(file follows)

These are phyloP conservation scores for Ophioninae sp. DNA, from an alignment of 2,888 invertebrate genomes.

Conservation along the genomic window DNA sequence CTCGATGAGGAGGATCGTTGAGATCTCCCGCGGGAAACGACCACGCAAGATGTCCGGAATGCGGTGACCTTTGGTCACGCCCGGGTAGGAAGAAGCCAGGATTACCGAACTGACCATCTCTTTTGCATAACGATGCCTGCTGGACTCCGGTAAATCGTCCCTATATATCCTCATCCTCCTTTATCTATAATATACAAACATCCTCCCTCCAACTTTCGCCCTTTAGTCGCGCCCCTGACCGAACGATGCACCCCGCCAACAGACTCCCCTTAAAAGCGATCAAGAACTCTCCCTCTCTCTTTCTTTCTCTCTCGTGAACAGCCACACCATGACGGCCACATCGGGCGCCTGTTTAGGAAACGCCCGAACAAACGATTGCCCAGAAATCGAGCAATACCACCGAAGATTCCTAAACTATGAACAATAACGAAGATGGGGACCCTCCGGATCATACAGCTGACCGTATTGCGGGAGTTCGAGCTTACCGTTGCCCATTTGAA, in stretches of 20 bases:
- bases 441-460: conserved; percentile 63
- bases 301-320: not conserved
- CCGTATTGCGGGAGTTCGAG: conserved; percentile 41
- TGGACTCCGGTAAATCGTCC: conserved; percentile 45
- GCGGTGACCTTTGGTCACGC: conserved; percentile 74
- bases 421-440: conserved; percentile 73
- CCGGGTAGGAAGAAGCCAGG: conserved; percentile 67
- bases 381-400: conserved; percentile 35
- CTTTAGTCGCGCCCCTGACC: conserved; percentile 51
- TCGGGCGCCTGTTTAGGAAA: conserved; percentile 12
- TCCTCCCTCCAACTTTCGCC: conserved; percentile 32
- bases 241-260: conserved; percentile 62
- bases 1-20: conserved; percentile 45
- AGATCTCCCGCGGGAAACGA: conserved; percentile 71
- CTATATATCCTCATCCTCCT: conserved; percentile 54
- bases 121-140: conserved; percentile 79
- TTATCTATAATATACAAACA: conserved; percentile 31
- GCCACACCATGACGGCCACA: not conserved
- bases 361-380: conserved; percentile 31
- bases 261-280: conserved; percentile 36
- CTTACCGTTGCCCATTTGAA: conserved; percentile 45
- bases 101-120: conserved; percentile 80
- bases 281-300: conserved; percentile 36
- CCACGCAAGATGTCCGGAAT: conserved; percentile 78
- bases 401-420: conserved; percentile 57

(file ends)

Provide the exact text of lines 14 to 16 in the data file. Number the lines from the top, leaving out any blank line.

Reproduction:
- bases 241-260: conserved; percentile 62
- bases 1-20: conserved; percentile 45
- AGATCTCCCGCGGGAAACGA: conserved; percentile 71